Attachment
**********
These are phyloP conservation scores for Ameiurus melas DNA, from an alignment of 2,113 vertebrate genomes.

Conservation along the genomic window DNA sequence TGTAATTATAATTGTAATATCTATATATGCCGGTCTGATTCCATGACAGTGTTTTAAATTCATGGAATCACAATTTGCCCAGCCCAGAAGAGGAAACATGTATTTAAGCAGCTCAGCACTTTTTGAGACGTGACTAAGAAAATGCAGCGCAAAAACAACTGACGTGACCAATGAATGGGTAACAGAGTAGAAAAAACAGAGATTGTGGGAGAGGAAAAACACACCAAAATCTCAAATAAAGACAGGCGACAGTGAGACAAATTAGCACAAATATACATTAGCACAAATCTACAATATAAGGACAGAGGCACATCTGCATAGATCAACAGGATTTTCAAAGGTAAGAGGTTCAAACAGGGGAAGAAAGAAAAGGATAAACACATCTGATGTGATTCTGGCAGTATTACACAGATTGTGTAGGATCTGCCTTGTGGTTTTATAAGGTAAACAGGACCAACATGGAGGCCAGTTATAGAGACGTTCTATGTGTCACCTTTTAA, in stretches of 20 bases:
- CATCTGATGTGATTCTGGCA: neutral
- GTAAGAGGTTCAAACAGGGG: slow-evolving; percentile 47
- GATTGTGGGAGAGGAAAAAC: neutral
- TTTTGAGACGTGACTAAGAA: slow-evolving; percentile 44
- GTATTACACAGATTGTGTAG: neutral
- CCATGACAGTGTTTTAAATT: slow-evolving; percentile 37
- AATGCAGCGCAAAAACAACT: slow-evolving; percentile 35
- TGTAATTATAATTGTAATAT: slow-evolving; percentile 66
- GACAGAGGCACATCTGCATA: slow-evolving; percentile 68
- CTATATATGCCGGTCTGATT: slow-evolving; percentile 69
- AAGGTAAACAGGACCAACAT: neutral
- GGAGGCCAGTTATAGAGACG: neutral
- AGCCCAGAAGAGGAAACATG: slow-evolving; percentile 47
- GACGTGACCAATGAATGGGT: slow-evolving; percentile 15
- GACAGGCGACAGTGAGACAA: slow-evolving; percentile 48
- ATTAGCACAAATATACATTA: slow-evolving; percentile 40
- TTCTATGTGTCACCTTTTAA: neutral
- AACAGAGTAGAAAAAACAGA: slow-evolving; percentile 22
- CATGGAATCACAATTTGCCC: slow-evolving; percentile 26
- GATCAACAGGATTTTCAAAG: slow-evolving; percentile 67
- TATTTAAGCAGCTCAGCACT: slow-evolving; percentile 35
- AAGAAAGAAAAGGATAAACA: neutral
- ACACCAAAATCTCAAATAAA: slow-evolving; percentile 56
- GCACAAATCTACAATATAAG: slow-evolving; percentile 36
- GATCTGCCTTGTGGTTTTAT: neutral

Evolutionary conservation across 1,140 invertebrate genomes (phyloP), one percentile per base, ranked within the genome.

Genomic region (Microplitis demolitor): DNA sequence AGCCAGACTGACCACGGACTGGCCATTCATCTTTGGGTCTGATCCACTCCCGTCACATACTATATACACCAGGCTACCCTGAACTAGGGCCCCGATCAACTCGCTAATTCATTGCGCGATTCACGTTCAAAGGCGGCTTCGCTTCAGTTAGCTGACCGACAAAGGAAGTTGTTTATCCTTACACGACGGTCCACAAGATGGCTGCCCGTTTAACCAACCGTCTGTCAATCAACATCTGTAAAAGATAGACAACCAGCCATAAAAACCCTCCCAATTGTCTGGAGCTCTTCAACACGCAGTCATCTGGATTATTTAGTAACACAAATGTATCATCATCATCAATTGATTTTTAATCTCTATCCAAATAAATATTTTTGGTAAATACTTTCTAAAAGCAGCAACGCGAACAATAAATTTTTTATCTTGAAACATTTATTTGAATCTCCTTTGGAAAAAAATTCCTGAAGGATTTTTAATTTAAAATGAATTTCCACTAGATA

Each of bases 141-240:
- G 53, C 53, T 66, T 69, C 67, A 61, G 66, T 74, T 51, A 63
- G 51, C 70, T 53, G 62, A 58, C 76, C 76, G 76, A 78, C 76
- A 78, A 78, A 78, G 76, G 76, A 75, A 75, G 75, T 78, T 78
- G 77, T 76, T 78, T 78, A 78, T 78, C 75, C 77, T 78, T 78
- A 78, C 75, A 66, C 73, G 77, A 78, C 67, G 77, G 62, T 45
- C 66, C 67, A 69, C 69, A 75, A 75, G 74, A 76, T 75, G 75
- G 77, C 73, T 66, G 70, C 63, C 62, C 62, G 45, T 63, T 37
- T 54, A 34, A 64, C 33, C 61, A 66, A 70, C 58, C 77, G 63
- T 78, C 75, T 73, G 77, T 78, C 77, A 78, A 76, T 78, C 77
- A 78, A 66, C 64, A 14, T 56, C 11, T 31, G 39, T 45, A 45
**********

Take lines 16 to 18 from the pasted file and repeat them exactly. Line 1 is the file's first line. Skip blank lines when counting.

- GACGTGACCAATGAATGGGT: slow-evolving; percentile 15
- GACAGGCGACAGTGAGACAA: slow-evolving; percentile 48
- ATTAGCACAAATATACATTA: slow-evolving; percentile 40